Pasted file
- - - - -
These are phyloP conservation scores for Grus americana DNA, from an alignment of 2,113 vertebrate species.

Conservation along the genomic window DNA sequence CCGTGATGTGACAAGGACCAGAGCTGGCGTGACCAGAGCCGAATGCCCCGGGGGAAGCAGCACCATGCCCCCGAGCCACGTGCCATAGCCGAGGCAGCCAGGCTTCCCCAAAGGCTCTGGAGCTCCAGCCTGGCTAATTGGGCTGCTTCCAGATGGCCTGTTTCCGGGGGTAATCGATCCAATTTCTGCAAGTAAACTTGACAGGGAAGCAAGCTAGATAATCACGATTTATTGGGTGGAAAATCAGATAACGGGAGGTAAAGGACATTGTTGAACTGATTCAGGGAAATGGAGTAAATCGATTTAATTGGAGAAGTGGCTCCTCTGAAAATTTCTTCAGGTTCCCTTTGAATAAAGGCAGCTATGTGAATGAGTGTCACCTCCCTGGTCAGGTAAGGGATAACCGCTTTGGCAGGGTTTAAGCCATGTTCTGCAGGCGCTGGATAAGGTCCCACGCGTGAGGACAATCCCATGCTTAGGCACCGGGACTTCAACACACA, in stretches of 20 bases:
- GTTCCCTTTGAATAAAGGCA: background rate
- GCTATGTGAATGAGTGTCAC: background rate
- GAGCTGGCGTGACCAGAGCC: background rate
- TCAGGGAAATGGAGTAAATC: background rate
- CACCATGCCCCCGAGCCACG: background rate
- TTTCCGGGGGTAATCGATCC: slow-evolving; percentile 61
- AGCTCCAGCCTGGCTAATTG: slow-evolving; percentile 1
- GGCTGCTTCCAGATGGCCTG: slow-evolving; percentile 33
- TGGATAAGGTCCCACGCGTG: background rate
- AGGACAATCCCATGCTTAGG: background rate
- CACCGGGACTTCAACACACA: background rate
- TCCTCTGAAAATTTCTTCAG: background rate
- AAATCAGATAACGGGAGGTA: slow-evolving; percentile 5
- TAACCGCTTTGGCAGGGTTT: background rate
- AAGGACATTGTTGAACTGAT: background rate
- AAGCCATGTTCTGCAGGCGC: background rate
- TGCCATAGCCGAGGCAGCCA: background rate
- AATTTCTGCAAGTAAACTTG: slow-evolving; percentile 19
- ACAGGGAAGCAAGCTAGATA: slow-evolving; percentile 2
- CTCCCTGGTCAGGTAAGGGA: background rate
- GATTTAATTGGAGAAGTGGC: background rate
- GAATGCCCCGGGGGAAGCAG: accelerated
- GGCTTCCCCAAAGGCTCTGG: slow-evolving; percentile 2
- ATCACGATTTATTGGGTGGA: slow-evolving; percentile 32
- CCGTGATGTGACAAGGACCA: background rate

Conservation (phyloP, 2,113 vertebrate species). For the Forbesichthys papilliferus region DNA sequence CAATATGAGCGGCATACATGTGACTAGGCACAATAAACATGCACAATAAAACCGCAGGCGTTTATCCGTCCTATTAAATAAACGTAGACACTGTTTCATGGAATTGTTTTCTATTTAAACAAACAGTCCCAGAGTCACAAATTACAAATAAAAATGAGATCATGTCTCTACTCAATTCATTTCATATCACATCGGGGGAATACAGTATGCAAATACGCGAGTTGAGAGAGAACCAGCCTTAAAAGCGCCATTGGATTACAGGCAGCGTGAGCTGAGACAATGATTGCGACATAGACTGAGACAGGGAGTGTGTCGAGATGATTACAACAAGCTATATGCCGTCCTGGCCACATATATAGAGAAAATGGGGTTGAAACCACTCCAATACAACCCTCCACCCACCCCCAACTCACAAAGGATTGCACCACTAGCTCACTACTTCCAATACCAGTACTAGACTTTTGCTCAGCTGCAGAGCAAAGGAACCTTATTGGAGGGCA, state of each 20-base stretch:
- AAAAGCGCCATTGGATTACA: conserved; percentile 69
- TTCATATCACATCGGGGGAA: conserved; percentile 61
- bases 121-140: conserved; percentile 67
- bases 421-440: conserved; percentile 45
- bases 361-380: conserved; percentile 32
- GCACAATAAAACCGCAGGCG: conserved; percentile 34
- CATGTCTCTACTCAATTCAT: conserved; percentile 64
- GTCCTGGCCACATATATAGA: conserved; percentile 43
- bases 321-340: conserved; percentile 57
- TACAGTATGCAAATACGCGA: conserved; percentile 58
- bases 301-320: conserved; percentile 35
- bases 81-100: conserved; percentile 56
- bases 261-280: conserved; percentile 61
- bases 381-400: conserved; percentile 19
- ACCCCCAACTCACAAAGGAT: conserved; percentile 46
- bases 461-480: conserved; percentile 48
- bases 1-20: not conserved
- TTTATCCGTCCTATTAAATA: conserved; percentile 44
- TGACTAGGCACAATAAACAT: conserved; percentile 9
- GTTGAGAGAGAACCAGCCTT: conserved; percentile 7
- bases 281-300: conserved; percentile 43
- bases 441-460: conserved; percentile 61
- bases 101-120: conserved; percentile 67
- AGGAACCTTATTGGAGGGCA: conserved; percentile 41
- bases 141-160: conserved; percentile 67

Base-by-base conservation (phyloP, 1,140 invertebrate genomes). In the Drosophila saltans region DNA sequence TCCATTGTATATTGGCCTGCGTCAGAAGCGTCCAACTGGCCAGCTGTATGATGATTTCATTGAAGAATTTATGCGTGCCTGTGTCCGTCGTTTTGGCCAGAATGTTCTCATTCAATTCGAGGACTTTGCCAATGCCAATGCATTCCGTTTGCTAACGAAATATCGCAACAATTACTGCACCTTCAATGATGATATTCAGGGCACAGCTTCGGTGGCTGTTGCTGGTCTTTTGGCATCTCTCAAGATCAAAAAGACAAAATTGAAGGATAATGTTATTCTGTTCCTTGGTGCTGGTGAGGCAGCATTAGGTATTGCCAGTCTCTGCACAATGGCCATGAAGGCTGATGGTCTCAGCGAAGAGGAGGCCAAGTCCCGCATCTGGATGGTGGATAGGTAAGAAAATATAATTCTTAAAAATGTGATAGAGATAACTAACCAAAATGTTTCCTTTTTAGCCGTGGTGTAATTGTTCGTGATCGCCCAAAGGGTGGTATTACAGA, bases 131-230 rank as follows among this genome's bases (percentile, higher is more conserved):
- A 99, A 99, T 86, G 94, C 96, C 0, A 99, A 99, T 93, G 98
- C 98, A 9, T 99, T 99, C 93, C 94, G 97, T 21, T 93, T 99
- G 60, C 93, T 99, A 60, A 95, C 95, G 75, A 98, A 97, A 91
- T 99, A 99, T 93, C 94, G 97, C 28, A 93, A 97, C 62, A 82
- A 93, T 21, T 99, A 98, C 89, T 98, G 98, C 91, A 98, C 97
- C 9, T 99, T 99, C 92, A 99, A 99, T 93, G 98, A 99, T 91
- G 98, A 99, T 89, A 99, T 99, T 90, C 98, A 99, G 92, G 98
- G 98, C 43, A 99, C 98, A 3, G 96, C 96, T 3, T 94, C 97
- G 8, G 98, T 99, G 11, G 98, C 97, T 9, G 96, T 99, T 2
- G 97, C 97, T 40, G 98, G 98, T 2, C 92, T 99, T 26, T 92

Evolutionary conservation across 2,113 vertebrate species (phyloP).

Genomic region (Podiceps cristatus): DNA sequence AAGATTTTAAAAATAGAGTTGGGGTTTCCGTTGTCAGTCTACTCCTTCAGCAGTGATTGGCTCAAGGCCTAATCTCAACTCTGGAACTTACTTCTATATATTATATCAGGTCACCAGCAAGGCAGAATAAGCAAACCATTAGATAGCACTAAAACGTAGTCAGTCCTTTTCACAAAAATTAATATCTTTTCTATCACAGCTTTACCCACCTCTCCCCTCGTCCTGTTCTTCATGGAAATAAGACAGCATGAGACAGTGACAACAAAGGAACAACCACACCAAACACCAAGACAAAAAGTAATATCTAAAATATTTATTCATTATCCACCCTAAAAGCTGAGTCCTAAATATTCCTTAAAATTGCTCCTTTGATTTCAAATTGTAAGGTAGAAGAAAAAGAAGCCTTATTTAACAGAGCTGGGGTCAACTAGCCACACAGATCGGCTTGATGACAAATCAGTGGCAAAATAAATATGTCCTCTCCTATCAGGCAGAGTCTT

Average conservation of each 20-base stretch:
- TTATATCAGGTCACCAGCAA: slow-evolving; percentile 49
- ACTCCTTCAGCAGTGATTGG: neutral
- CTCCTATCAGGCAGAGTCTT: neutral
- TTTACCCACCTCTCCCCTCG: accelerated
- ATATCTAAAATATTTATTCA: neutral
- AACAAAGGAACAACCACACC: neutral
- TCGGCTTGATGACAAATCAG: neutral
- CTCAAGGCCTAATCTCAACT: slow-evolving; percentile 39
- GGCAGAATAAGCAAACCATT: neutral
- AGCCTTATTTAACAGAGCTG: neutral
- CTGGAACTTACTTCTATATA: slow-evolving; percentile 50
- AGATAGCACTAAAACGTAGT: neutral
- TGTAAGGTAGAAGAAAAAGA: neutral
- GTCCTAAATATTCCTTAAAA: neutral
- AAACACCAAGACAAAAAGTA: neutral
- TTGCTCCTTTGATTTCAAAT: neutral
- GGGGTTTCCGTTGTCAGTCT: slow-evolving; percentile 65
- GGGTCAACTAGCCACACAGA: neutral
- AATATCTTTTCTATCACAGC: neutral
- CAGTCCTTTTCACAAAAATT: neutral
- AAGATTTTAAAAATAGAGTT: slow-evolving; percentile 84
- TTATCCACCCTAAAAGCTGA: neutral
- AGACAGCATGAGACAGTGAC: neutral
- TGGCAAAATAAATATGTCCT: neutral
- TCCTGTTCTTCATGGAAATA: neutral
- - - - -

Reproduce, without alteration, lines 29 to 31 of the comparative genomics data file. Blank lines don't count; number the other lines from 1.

- AAAAGCGCCATTGGATTACA: conserved; percentile 69
- TTCATATCACATCGGGGGAA: conserved; percentile 61
- bases 121-140: conserved; percentile 67